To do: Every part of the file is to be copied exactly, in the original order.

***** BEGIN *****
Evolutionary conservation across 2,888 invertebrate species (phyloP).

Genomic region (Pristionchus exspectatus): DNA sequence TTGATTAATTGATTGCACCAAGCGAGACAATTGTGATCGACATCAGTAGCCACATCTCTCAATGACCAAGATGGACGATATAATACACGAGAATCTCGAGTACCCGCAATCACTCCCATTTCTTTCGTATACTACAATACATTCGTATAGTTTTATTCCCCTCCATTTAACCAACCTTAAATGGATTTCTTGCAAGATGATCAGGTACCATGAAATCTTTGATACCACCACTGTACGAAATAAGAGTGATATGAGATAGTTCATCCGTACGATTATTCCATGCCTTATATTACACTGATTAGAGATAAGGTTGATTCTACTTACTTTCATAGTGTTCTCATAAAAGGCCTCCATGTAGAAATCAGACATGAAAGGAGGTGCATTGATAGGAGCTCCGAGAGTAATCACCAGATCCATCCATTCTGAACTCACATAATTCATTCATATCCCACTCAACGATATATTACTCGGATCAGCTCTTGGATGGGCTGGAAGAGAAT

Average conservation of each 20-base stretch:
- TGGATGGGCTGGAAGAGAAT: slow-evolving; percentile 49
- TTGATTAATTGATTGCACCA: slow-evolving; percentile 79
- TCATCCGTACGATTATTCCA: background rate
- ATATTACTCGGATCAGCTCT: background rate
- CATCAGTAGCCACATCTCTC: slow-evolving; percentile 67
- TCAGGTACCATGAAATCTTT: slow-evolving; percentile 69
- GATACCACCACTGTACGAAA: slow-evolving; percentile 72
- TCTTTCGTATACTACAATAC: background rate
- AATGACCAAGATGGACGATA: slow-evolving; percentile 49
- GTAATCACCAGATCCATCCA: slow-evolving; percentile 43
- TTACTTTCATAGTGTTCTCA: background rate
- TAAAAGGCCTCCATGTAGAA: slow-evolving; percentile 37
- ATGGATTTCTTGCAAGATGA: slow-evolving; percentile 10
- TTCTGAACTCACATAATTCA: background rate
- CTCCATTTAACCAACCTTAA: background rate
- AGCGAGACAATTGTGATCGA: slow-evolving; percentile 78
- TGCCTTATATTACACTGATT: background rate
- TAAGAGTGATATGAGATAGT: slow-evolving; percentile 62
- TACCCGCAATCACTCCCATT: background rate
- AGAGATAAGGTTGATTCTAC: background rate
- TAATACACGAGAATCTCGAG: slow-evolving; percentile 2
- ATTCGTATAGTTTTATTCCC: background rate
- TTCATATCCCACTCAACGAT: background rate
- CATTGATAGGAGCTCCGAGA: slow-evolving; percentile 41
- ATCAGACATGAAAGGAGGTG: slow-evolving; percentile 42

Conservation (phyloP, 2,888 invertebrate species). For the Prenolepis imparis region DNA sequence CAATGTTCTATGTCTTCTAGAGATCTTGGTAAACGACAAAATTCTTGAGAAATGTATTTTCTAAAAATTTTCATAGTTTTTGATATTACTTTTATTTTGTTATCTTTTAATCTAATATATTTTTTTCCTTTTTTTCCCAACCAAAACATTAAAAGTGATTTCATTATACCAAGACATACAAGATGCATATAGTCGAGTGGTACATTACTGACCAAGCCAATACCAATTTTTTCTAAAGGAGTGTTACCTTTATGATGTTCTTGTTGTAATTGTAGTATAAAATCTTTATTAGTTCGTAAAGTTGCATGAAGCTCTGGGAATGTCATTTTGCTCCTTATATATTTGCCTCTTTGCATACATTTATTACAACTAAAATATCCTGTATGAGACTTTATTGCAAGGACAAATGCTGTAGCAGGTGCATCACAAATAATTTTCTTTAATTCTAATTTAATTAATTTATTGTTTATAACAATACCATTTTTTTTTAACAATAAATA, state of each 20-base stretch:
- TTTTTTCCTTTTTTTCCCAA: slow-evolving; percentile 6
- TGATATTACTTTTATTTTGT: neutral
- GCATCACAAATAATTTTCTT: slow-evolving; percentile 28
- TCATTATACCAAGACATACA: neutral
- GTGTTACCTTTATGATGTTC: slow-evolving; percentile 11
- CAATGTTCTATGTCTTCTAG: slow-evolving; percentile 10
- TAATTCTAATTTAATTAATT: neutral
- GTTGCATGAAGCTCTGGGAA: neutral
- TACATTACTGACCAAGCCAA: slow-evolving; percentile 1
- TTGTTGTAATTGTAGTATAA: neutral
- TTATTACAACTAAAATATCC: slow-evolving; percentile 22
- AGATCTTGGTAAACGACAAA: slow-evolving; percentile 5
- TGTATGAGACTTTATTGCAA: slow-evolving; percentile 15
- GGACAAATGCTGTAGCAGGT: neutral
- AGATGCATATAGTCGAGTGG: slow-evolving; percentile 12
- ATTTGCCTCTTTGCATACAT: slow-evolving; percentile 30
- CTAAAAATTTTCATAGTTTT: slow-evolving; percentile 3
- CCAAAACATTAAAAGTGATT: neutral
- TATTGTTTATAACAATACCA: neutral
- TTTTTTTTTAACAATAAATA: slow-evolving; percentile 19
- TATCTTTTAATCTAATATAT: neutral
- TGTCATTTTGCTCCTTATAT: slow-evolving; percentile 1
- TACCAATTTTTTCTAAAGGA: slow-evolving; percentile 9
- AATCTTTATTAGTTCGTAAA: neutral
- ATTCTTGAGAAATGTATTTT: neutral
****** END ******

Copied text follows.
Evolutionary conservation across 2,888 invertebrate species (phyloP).

Genomic region (Pristionchus exspectatus): DNA sequence TTGATTAATTGATTGCACCAAGCGAGACAATTGTGATCGACATCAGTAGCCACATCTCTCAATGACCAAGATGGACGATATAATACACGAGAATCTCGAGTACCCGCAATCACTCCCATTTCTTTCGTATACTACAATACATTCGTATAGTTTTATTCCCCTCCATTTAACCAACCTTAAATGGATTTCTTGCAAGATGATCAGGTACCATGAAATCTTTGATACCACCACTGTACGAAATAAGAGTGATATGAGATAGTTCATCCGTACGATTATTCCATGCCTTATATTACACTGATTAGAGATAAGGTTGATTCTACTTACTTTCATAGTGTTCTCATAAAAGGCCTCCATGTAGAAATCAGACATGAAAGGAGGTGCATTGATAGGAGCTCCGAGAGTAATCACCAGATCCATCCATTCTGAACTCACATAATTCATTCATATCCCACTCAACGATATATTACTCGGATCAGCTCTTGGATGGGCTGGAAGAGAAT

Average conservation of each 20-base stretch:
- TGGATGGGCTGGAAGAGAAT: slow-evolving; percentile 49
- TTGATTAATTGATTGCACCA: slow-evolving; percentile 79
- TCATCCGTACGATTATTCCA: background rate
- ATATTACTCGGATCAGCTCT: background rate
- CATCAGTAGCCACATCTCTC: slow-evolving; percentile 67
- TCAGGTACCATGAAATCTTT: slow-evolving; percentile 69
- GATACCACCACTGTACGAAA: slow-evolving; percentile 72
- TCTTTCGTATACTACAATAC: background rate
- AATGACCAAGATGGACGATA: slow-evolving; percentile 49
- GTAATCACCAGATCCATCCA: slow-evolving; percentile 43
- TTACTTTCATAGTGTTCTCA: background rate
- TAAAAGGCCTCCATGTAGAA: slow-evolving; percentile 37
- ATGGATTTCTTGCAAGATGA: slow-evolving; percentile 10
- TTCTGAACTCACATAATTCA: background rate
- CTCCATTTAACCAACCTTAA: background rate
- AGCGAGACAATTGTGATCGA: slow-evolving; percentile 78
- TGCCTTATATTACACTGATT: background rate
- TAAGAGTGATATGAGATAGT: slow-evolving; percentile 62
- TACCCGCAATCACTCCCATT: background rate
- AGAGATAAGGTTGATTCTAC: background rate
- TAATACACGAGAATCTCGAG: slow-evolving; percentile 2
- ATTCGTATAGTTTTATTCCC: background rate
- TTCATATCCCACTCAACGAT: background rate
- CATTGATAGGAGCTCCGAGA: slow-evolving; percentile 41
- ATCAGACATGAAAGGAGGTG: slow-evolving; percentile 42

Conservation (phyloP, 2,888 invertebrate species). For the Prenolepis imparis region DNA sequence CAATGTTCTATGTCTTCTAGAGATCTTGGTAAACGACAAAATTCTTGAGAAATGTATTTTCTAAAAATTTTCATAGTTTTTGATATTACTTTTATTTTGTTATCTTTTAATCTAATATATTTTTTTCCTTTTTTTCCCAACCAAAACATTAAAAGTGATTTCATTATACCAAGACATACAAGATGCATATAGTCGAGTGGTACATTACTGACCAAGCCAATACCAATTTTTTCTAAAGGAGTGTTACCTTTATGATGTTCTTGTTGTAATTGTAGTATAAAATCTTTATTAGTTCGTAAAGTTGCATGAAGCTCTGGGAATGTCATTTTGCTCCTTATATATTTGCCTCTTTGCATACATTTATTACAACTAAAATATCCTGTATGAGACTTTATTGCAAGGACAAATGCTGTAGCAGGTGCATCACAAATAATTTTCTTTAATTCTAATTTAATTAATTTATTGTTTATAACAATACCATTTTTTTTTAACAATAAATA, state of each 20-base stretch:
- TTTTTTCCTTTTTTTCCCAA: slow-evolving; percentile 6
- TGATATTACTTTTATTTTGT: neutral
- GCATCACAAATAATTTTCTT: slow-evolving; percentile 28
- TCATTATACCAAGACATACA: neutral
- GTGTTACCTTTATGATGTTC: slow-evolving; percentile 11
- CAATGTTCTATGTCTTCTAG: slow-evolving; percentile 10
- TAATTCTAATTTAATTAATT: neutral
- GTTGCATGAAGCTCTGGGAA: neutral
- TACATTACTGACCAAGCCAA: slow-evolving; percentile 1
- TTGTTGTAATTGTAGTATAA: neutral
- TTATTACAACTAAAATATCC: slow-evolving; percentile 22
- AGATCTTGGTAAACGACAAA: slow-evolving; percentile 5
- TGTATGAGACTTTATTGCAA: slow-evolving; percentile 15
- GGACAAATGCTGTAGCAGGT: neutral
- AGATGCATATAGTCGAGTGG: slow-evolving; percentile 12
- ATTTGCCTCTTTGCATACAT: slow-evolving; percentile 30
- CTAAAAATTTTCATAGTTTT: slow-evolving; percentile 3
- CCAAAACATTAAAAGTGATT: neutral
- TATTGTTTATAACAATACCA: neutral
- TTTTTTTTTAACAATAAATA: slow-evolving; percentile 19
- TATCTTTTAATCTAATATAT: neutral
- TGTCATTTTGCTCCTTATAT: slow-evolving; percentile 1
- TACCAATTTTTTCTAAAGGA: slow-evolving; percentile 9
- AATCTTTATTAGTTCGTAAA: neutral
- ATTCTTGAGAAATGTATTTT: neutral